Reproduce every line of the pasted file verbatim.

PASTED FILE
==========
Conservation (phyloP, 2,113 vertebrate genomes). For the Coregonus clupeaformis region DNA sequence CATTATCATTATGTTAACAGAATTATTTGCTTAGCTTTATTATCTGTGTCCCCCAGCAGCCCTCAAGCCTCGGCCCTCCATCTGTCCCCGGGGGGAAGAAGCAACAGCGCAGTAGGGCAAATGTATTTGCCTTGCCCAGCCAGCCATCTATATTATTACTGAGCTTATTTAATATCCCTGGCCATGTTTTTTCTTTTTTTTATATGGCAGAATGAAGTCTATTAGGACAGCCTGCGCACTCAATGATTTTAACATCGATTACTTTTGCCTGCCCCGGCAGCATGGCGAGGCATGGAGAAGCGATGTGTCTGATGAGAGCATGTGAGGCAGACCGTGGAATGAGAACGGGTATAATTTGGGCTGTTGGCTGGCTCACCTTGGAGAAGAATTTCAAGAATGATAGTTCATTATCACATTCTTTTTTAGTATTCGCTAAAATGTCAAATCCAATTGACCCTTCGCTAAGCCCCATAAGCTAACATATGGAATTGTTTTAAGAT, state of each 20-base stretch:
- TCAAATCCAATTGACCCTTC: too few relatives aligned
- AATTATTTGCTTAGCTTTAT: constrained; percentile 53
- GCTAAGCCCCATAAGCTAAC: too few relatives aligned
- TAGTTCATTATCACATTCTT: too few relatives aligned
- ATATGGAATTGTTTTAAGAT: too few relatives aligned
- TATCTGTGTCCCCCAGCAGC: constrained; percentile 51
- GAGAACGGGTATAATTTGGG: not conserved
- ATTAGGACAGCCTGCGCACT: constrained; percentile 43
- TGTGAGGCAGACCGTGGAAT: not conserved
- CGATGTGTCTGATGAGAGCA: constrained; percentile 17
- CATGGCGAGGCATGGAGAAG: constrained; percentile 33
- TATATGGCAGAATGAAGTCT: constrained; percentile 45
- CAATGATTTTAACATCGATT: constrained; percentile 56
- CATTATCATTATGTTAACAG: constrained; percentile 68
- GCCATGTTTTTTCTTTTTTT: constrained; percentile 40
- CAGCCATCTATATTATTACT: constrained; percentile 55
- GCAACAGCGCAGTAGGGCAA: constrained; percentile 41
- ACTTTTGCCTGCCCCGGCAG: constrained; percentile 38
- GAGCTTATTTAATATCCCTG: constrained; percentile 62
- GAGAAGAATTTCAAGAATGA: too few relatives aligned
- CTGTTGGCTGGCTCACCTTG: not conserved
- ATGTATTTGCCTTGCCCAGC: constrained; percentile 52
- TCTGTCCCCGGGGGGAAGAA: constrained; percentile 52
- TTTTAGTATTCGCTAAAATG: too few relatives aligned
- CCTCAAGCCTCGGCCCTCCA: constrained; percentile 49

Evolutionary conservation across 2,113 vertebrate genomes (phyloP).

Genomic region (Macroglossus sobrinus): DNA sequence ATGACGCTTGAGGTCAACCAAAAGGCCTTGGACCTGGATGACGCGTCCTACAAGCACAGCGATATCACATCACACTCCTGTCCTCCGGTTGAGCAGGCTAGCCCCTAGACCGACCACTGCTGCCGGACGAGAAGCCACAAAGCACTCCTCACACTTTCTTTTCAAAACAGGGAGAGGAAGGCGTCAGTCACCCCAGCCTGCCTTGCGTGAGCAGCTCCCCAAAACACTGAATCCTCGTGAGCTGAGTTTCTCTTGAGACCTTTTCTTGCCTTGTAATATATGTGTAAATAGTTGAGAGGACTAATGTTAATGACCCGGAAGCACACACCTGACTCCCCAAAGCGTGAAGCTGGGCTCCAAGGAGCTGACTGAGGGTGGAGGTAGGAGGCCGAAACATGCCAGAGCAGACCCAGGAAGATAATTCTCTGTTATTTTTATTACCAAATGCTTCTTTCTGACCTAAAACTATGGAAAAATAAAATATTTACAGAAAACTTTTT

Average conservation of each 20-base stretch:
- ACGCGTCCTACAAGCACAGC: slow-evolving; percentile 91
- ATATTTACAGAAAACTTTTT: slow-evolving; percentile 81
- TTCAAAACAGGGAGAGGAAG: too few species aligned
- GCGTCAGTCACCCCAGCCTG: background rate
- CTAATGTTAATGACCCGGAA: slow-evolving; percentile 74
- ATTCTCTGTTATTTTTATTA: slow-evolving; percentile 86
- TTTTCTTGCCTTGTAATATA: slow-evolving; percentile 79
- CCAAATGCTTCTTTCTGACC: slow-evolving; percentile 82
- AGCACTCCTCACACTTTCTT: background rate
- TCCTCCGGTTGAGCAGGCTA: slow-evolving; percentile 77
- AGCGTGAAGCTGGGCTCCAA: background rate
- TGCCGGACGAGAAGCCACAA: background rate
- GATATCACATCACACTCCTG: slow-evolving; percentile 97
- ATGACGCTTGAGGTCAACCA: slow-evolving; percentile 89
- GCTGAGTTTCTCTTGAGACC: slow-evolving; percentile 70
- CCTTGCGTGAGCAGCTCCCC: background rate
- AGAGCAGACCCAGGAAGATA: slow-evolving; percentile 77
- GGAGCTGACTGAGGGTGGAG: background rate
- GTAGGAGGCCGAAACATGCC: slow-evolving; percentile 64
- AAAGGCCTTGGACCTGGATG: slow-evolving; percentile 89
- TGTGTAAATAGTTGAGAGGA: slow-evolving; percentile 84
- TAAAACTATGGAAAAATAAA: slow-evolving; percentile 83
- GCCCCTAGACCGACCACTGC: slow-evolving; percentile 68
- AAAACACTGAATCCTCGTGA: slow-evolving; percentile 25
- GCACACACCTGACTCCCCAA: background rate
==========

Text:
Conservation (phyloP, 2,113 vertebrate genomes). For the Coregonus clupeaformis region DNA sequence CATTATCATTATGTTAACAGAATTATTTGCTTAGCTTTATTATCTGTGTCCCCCAGCAGCCCTCAAGCCTCGGCCCTCCATCTGTCCCCGGGGGGAAGAAGCAACAGCGCAGTAGGGCAAATGTATTTGCCTTGCCCAGCCAGCCATCTATATTATTACTGAGCTTATTTAATATCCCTGGCCATGTTTTTTCTTTTTTTTATATGGCAGAATGAAGTCTATTAGGACAGCCTGCGCACTCAATGATTTTAACATCGATTACTTTTGCCTGCCCCGGCAGCATGGCGAGGCATGGAGAAGCGATGTGTCTGATGAGAGCATGTGAGGCAGACCGTGGAATGAGAACGGGTATAATTTGGGCTGTTGGCTGGCTCACCTTGGAGAAGAATTTCAAGAATGATAGTTCATTATCACATTCTTTTTTAGTATTCGCTAAAATGTCAAATCCAATTGACCCTTCGCTAAGCCCCATAAGCTAACATATGGAATTGTTTTAAGAT, state of each 20-base stretch:
- TCAAATCCAATTGACCCTTC: too few relatives aligned
- AATTATTTGCTTAGCTTTAT: constrained; percentile 53
- GCTAAGCCCCATAAGCTAAC: too few relatives aligned
- TAGTTCATTATCACATTCTT: too few relatives aligned
- ATATGGAATTGTTTTAAGAT: too few relatives aligned
- TATCTGTGTCCCCCAGCAGC: constrained; percentile 51
- GAGAACGGGTATAATTTGGG: not conserved
- ATTAGGACAGCCTGCGCACT: constrained; percentile 43
- TGTGAGGCAGACCGTGGAAT: not conserved
- CGATGTGTCTGATGAGAGCA: constrained; percentile 17
- CATGGCGAGGCATGGAGAAG: constrained; percentile 33
- TATATGGCAGAATGAAGTCT: constrained; percentile 45
- CAATGATTTTAACATCGATT: constrained; percentile 56
- CATTATCATTATGTTAACAG: constrained; percentile 68
- GCCATGTTTTTTCTTTTTTT: constrained; percentile 40
- CAGCCATCTATATTATTACT: constrained; percentile 55
- GCAACAGCGCAGTAGGGCAA: constrained; percentile 41
- ACTTTTGCCTGCCCCGGCAG: constrained; percentile 38
- GAGCTTATTTAATATCCCTG: constrained; percentile 62
- GAGAAGAATTTCAAGAATGA: too few relatives aligned
- CTGTTGGCTGGCTCACCTTG: not conserved
- ATGTATTTGCCTTGCCCAGC: constrained; percentile 52
- TCTGTCCCCGGGGGGAAGAA: constrained; percentile 52
- TTTTAGTATTCGCTAAAATG: too few relatives aligned
- CCTCAAGCCTCGGCCCTCCA: constrained; percentile 49

Evolutionary conservation across 2,113 vertebrate genomes (phyloP).

Genomic region (Macroglossus sobrinus): DNA sequence ATGACGCTTGAGGTCAACCAAAAGGCCTTGGACCTGGATGACGCGTCCTACAAGCACAGCGATATCACATCACACTCCTGTCCTCCGGTTGAGCAGGCTAGCCCCTAGACCGACCACTGCTGCCGGACGAGAAGCCACAAAGCACTCCTCACACTTTCTTTTCAAAACAGGGAGAGGAAGGCGTCAGTCACCCCAGCCTGCCTTGCGTGAGCAGCTCCCCAAAACACTGAATCCTCGTGAGCTGAGTTTCTCTTGAGACCTTTTCTTGCCTTGTAATATATGTGTAAATAGTTGAGAGGACTAATGTTAATGACCCGGAAGCACACACCTGACTCCCCAAAGCGTGAAGCTGGGCTCCAAGGAGCTGACTGAGGGTGGAGGTAGGAGGCCGAAACATGCCAGAGCAGACCCAGGAAGATAATTCTCTGTTATTTTTATTACCAAATGCTTCTTTCTGACCTAAAACTATGGAAAAATAAAATATTTACAGAAAACTTTTT

Average conservation of each 20-base stretch:
- ACGCGTCCTACAAGCACAGC: slow-evolving; percentile 91
- ATATTTACAGAAAACTTTTT: slow-evolving; percentile 81
- TTCAAAACAGGGAGAGGAAG: too few species aligned
- GCGTCAGTCACCCCAGCCTG: background rate
- CTAATGTTAATGACCCGGAA: slow-evolving; percentile 74
- ATTCTCTGTTATTTTTATTA: slow-evolving; percentile 86
- TTTTCTTGCCTTGTAATATA: slow-evolving; percentile 79
- CCAAATGCTTCTTTCTGACC: slow-evolving; percentile 82
- AGCACTCCTCACACTTTCTT: background rate
- TCCTCCGGTTGAGCAGGCTA: slow-evolving; percentile 77
- AGCGTGAAGCTGGGCTCCAA: background rate
- TGCCGGACGAGAAGCCACAA: background rate
- GATATCACATCACACTCCTG: slow-evolving; percentile 97
- ATGACGCTTGAGGTCAACCA: slow-evolving; percentile 89
- GCTGAGTTTCTCTTGAGACC: slow-evolving; percentile 70
- CCTTGCGTGAGCAGCTCCCC: background rate
- AGAGCAGACCCAGGAAGATA: slow-evolving; percentile 77
- GGAGCTGACTGAGGGTGGAG: background rate
- GTAGGAGGCCGAAACATGCC: slow-evolving; percentile 64
- AAAGGCCTTGGACCTGGATG: slow-evolving; percentile 89
- TGTGTAAATAGTTGAGAGGA: slow-evolving; percentile 84
- TAAAACTATGGAAAAATAAA: slow-evolving; percentile 83
- GCCCCTAGACCGACCACTGC: slow-evolving; percentile 68
- AAAACACTGAATCCTCGTGA: slow-evolving; percentile 25
- GCACACACCTGACTCCCCAA: background rate